A patient presents with respiratory distress and COPD. She is very dramatic in her gestures, very upset and emotional. The first time you saw her you had given her lorazepam and sent her home. It turns out she frequently gets that. You and your colleagues eventually set boundaries on that but she continues to present daily for respiratory distress. This case turns out to involve the deeper human side of medicine. How do you access that?
How do we not only know medicine but know the human condition? Read Shakespeare? Go to bedside medicine skills sessions with actors? Do an ED fellowship in emergency psychiatry?
I particularly enjoyed reading the articles by Frederick Platt from the University of Colorado. He was an internist who would put on workshops on difficult patients/encounters. In role playing, the clinician would learn to recognize strong affect, stop, and name the affect. “I sense you are feeling…upset…scared…angry…etc.” The patient then is invited to explain their fears and concerns.
Emotions, as the Latin root “motere” tells us, serve to “move” us. They motivate us and impel us to action. They are faster and more intuitive than verbal language. But they are not enough for us. We need to move the patient from nonverbal to verbal expression.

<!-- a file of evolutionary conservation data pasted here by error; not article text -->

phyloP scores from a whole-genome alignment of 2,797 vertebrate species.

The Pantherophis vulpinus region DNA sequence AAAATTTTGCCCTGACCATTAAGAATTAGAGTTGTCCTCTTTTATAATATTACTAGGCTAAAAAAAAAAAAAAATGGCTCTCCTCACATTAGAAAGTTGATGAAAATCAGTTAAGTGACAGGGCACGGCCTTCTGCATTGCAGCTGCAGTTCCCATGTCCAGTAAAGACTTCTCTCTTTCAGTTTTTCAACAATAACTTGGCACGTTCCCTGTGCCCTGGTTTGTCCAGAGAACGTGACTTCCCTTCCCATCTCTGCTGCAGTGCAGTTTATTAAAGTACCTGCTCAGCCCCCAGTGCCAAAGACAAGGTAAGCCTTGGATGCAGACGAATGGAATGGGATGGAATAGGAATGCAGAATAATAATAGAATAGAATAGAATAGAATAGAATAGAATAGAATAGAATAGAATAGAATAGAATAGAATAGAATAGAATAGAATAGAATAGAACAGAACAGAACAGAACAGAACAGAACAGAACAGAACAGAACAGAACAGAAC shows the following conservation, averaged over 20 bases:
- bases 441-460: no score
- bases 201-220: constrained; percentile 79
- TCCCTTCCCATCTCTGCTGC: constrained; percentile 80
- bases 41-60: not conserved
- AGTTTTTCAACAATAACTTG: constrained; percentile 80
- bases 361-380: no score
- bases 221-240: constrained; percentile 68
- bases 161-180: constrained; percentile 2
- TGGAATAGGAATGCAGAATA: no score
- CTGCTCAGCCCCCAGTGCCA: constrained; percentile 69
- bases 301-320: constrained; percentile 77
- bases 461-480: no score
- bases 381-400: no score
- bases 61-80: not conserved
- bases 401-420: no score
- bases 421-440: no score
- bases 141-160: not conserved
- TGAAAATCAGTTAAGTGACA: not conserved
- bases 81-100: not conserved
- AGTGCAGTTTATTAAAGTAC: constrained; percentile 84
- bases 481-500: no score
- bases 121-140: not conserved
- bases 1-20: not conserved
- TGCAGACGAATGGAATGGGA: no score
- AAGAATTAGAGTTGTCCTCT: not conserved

“I sense you are feeling scared.”
The patient starts crying. You ask why she is scared.
She is afraid of dying.
You then address that fundamental concern with her. You write “fear of death” as the diagnosis, knowing that future providers can at a glance review the primary diagnosis for each visit. As your colleagues and you empathetically address her concerns, the visits drop from daily to weekly to a couple times a year. She starts taking care of herself better and gets off the sedatives.
TAKE HOME POINTS
-if there is strong affect, stop, name it, and inquire about it
-transition the patient from nonverbal to verbal communication
-identify the concerns and needs behind each visit with a question like “what concerns you the most?”
-review the post on agenda setting for related suggestions